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This oil import bill virtually guarantees the U.S. runs large trade deficits because it requires the U.S. to run a surplus of more than 4% of GDP in all other categories of goods and services to achieve balance. Unfortunately, the amount of labor hours devoted to paying the oil bill greatly reduces the economy’s ability to generate large gains in other tradable sectors. The 65% rise in the current account deficit (trade balance plus transfers and income derived from selling the services of factors of production) since the second quarter of 2009 demonstrates the linkage between oil and the U.S. trade balance.

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What are U.S. policymakers to do? The likely response is an energy plan aimed at increasing the failed subsidies for renewable fuels. This is unfortunate not just because it’s a huge waste of money, but also because it distracts from the real issues. Part of the oil price increase is an unavoidable consequence of economic growth.

As shown in the chart below, the price of oil and U.S. GDP growth are closely correlated. As U.S. output collapsed, so too did the price of oil. As the U.S. economy rebounded sharply off the bottom (5% real growth in the fourth quarter of 2009), the oil price rose at its fastest rate in many years. In short, the data since the middle of the last decade suggests that the oil price and supply elasticities are such that continued growth in the U.S. and world economies are likely to result in significant and sustained increases in the price of oil.

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But part of the oil price increase is also tied intimately to currency policy. While oil price increases are tightly correlated with, and partially driven by, increases in GDP, the price run-up since August came during a period when the U.S. economy grew at a below-trend growth rate.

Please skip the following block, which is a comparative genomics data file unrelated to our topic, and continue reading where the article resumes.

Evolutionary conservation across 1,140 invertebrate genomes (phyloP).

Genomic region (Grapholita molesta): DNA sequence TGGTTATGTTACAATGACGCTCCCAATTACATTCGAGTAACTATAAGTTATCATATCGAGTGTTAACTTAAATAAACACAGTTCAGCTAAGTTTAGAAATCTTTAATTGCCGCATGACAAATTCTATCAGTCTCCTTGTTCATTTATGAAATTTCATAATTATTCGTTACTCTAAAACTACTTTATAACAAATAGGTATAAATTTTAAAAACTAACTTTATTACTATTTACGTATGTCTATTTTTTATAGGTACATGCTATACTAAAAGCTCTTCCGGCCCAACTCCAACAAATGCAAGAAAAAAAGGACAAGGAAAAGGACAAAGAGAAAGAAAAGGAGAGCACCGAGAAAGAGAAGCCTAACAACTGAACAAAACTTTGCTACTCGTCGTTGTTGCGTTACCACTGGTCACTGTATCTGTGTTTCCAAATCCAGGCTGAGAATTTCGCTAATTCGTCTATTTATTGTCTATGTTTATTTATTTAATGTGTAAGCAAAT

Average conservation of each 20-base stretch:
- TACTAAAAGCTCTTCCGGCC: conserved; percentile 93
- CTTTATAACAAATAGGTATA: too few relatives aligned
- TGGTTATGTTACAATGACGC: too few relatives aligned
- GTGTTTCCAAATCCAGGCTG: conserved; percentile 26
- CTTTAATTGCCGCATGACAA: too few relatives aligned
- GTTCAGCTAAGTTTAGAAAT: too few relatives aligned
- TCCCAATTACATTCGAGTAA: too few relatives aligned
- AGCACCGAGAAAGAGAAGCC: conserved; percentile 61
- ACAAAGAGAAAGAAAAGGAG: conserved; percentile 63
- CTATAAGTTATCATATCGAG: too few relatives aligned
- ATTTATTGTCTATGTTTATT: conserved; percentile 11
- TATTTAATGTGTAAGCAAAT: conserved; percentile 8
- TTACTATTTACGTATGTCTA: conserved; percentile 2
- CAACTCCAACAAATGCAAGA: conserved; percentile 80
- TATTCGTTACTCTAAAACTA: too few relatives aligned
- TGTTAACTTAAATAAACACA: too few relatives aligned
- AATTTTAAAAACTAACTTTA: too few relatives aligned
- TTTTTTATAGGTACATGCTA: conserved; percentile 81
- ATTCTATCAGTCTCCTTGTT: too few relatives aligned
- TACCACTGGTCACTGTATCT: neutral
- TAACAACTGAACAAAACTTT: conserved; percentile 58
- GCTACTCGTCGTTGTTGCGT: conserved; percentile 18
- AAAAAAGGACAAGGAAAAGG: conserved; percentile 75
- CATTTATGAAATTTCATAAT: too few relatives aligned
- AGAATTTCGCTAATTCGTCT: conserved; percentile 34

The blue line in the graph above captures the date when Bernanke gave his Jackson Hole address announcing another round of quantitative easing. While GDP growth has been flat since that time, the price of oil has surged. The aim of U.S. monetary policy over the past eight months has been to engineer declines in the value of the U.S. dollar against virtually all tradable assets. One manifestation of this policy has been a decline in the number of barrels of oil that $100 can buy from 1.4 in August 27, 2010 to 0.96 barrels today.

The data clearly suggest at least some of the increase in the price of oil is attributable to the desire of investors to diversify into physical commodities like oil, with much of the rest attributable to the expectations of future price and output increases likely to be engineered by quantitative easing.

Oil price increases exact a huge toll on the U.S. economy. A monetary policy that helps to engineer large increases in the price of oil is unlikely to be in the national interest, no matter what ancillary benefits it achieves. While the Fed cannot do anything to eliminate the linkage between oil prices and GDP growth, it can help to ensure that oil price increases are a product of supply and demand factors and not simply an outgrowth of a desire of savers to diversify out of dollars and into physical commodities.